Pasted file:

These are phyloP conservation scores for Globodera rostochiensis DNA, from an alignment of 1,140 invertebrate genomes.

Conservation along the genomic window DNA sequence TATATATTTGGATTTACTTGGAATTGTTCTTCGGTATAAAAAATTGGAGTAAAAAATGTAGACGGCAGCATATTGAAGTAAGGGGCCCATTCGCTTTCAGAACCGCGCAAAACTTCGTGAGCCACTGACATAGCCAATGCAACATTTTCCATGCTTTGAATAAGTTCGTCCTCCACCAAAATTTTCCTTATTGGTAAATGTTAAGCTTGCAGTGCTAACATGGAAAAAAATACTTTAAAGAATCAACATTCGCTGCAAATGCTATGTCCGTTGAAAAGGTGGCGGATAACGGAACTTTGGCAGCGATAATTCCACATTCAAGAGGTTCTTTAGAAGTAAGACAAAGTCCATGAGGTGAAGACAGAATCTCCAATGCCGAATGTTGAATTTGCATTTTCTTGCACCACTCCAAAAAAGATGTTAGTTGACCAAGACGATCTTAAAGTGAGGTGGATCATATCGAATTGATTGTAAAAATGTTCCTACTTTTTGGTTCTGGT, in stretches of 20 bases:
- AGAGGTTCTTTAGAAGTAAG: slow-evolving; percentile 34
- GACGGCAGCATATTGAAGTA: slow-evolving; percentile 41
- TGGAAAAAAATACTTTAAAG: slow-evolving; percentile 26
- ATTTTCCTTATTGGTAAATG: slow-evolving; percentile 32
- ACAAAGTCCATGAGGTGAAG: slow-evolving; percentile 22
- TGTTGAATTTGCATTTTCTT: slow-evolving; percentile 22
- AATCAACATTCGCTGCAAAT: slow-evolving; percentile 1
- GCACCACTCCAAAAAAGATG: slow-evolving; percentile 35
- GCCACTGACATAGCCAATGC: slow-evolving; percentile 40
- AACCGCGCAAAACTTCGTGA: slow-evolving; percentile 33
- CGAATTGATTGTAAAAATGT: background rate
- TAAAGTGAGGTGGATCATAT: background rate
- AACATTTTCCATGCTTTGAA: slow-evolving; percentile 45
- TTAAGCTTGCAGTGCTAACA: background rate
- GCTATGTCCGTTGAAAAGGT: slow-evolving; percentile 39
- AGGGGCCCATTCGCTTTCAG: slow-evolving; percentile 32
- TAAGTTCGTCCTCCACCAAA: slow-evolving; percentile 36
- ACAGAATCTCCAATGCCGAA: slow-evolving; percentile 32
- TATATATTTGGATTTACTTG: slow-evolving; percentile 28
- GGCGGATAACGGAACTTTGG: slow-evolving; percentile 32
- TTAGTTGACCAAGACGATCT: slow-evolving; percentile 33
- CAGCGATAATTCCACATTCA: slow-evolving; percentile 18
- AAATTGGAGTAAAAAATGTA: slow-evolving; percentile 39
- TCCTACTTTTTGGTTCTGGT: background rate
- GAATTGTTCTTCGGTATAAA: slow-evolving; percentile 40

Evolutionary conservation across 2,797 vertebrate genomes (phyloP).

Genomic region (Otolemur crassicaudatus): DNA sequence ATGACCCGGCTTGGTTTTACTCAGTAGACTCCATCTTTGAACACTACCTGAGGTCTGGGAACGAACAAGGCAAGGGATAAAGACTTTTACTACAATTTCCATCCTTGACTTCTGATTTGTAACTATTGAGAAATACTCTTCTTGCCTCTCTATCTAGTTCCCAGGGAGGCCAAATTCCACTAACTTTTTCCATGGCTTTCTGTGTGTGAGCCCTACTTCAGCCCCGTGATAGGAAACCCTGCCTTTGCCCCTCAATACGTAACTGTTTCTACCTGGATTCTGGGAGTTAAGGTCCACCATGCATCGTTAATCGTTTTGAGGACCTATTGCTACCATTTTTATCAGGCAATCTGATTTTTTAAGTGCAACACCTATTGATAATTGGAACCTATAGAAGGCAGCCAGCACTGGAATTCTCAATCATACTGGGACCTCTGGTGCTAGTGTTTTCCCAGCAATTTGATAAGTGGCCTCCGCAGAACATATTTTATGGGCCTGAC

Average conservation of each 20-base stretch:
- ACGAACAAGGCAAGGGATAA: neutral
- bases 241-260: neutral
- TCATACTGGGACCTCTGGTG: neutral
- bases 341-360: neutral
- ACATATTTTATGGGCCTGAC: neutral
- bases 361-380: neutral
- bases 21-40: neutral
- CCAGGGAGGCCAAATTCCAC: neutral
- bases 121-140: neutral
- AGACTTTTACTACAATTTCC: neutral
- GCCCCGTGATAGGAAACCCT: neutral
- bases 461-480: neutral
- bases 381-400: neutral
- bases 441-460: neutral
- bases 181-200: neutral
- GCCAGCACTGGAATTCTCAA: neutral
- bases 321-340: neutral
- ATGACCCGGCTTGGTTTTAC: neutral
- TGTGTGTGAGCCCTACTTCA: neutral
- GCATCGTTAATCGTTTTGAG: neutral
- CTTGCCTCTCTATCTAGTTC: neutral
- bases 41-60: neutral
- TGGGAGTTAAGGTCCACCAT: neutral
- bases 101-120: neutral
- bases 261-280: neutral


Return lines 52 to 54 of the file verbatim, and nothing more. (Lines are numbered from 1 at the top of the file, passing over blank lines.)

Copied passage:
- bases 41-60: neutral
- TGGGAGTTAAGGTCCACCAT: neutral
- bases 101-120: neutral